Chicago Bluesman Paul Butterfield’s Life Is Explored in New Film Screening at the Rock Hall

Wed 4/17 @ 7PM

Blues harmonica player/vocalist Paul Butterfield was one of a group of middle-class white kids who became immersed in Chicago’s blues scene in the early-mid 60s. His Paul Butterfield Blues Band also included legendary guitarists Mike Bloomfield and Elvin Bishop, and keyboard player Mark Naftalin, the latter two both graduates of the elite University of Chicago, conveniently located on the south side of the city, not too far from its legendary blues clubs of the era.

Between 1965 and 1971, the group released six influential albums, although Bloomfield left after the first two and the final two featured only Butterfield from the original lineup.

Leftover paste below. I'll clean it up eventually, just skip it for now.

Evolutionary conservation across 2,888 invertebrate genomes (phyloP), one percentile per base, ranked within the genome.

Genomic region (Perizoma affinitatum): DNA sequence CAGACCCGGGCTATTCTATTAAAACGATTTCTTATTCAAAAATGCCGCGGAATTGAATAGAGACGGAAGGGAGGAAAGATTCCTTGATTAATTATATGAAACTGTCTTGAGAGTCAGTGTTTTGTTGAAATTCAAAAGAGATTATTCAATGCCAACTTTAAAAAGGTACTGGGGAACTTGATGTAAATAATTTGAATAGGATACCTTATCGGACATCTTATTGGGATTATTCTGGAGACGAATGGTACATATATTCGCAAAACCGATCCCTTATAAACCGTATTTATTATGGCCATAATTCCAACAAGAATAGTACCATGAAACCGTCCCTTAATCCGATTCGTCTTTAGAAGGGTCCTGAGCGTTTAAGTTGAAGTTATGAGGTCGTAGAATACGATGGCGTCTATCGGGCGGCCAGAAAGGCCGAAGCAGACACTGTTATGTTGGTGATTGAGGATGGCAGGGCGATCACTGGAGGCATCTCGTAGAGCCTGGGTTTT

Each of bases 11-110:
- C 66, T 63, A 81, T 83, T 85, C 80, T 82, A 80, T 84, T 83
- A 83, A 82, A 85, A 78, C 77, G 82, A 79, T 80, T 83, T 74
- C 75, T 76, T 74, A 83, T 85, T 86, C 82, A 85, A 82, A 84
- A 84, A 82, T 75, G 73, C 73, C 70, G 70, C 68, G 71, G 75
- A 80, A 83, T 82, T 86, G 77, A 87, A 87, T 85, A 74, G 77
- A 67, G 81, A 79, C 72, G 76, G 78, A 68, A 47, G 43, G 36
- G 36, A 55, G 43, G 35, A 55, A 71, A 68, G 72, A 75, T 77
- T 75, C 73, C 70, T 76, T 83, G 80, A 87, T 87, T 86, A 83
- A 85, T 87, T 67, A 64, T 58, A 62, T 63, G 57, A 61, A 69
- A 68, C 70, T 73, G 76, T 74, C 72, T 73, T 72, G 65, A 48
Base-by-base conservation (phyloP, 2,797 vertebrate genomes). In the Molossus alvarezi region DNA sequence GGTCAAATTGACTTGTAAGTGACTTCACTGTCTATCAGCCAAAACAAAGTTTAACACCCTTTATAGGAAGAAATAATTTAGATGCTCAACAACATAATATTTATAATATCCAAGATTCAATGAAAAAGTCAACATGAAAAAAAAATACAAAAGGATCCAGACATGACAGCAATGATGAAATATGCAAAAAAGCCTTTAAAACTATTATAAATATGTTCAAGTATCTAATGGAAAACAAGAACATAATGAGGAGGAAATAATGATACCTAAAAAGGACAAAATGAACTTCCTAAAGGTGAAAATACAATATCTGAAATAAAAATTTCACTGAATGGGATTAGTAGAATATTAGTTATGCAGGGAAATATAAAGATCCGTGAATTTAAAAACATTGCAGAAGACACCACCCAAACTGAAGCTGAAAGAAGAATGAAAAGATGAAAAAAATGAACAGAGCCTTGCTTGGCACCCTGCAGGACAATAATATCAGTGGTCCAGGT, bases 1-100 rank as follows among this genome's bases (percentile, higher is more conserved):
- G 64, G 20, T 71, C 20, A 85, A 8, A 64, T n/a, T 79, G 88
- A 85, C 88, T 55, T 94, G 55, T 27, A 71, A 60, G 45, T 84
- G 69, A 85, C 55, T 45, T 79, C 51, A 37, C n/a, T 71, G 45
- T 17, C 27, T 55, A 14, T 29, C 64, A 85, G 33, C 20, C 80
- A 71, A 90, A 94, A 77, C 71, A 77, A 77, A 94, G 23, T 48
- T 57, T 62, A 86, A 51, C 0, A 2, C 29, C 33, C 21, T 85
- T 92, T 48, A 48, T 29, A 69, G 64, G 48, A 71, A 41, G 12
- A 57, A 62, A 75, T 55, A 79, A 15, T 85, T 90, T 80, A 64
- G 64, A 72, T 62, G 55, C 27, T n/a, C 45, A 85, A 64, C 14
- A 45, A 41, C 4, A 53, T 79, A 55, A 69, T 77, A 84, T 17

The group, which helped fuel the interest in black blues among young white musicians on this side of the Atlantic (while a similar movement was happening in England) was inducted into the Rock and Roll Hall of Fame in 2015. Sadly, Butterfield was not around to see it: health issues led to the drug addiction which killed him in 1987 (Bloomfield had died of a drug overdose six years earlier).

The 2018 film Horn from the Heart: The Paul Butterfield Story follows the saga of the young musician, mentored by Muddy Waters, who was known for playing harmonica like it was a saxophone. It screens at the Rock Hall’s Foster Theater as part of its ongoing film series. Tickets for non-members are $5.50.

hornfromtheheart

rockhall.com/film-series-horn-heart-paul-butterfield-story

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